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Daniel Zender

We’ve been a huge fan of Daniel Zender’s ever since we stumbled upon his Hysteria print on Instagram. So as we waited outside his studio in Bed Stuy for a tour and interview, we shivered in anticipation. The Missouri native has been growing his portfolio for the past six or so years, painting, drawing and sketching his way onto people’s walls. 

Zender’s studio is covered in the vibrant, mysterious scenes we’ve stalked on his website and admired from afar. The paint is thick and shiny, and the canvases are way larger than we'd imagined. He’s a master of illustration, having done the cover of Variety magazine and various pieces for The New York Times. But he enjoys making and selling prints, spontaneous paintings and pins because it allows him to share with an audience more directly.

“I think there is something very important about making accessible things anyone can afford.”

As you can probably tell, most of Zender’s work seems to center on women and girls. Zender is influenced by art history, painting, horror movies and comics, hence the female motif.

“Historically, I feel like women in these art forms are portrayed in more passive, objective, even fragile ways that I find sort of dishonest and unfair. So, in my art I am trying to make the women I paint powerful, in the way we see men often portrayed in art. I like the idea of subverting and changing the stereotypes, which hopefully results in interesting work.”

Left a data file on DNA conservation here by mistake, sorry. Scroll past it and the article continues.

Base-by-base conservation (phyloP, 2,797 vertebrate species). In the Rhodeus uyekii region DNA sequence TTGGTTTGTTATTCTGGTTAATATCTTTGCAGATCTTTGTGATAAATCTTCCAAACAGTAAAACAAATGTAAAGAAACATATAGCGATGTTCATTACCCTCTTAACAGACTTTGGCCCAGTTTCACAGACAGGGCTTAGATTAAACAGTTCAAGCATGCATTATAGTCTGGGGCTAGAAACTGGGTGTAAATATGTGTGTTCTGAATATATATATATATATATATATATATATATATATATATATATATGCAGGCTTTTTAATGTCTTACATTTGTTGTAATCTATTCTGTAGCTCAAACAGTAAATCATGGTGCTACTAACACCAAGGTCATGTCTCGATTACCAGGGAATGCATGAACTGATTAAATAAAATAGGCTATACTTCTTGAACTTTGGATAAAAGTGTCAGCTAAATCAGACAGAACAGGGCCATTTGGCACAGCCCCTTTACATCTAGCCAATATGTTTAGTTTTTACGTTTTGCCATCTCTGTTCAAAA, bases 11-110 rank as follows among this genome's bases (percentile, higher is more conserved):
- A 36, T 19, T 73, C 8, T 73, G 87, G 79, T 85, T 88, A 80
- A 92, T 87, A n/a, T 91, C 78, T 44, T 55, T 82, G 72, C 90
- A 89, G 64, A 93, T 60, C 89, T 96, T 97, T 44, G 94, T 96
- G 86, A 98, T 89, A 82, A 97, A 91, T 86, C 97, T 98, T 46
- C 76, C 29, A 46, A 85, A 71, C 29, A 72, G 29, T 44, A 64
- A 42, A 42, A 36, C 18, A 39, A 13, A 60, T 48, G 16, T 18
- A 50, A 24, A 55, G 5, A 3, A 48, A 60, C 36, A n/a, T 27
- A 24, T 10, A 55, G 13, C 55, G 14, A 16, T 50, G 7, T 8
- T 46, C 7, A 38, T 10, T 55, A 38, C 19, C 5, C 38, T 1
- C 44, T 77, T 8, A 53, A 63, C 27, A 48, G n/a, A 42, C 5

Hysteria, a personal favorite, features the most female thing of all female things: menstruation. The piece was originally meant for a feminist magazine in France called Causette. It was one of four illustrations the team commissioned for an article about the word “Hysteria” and what it meant throughout history. 

“In ancient Rome, they believed a tiny octopus lives inside of a woman and caused her to ‘leak ink’ once a month. I thought it could lend itself to a pretty nice illustration.”

Ancient Rome aside, Zender is inspired by the weird, whacky stuff out in the world. He just sold out of a black vomit pin that stole our hearts at first glance. He published a large scale comic project called “Nope,” which features a bunch of little vignettes dealing with sexism and feminism. And he’s exploring impulsive painting - just committing to an idea, putting it down on canvas and seeing how it goes. He says he’s learning a lot from the spontaneity. 

Zender hands us a roll of free prints as we pack up for the day. We bicker about who gets what, how to split our coveted gift. If only we had walked out with a bag full of vomit pins, life would’ve been totally perfect.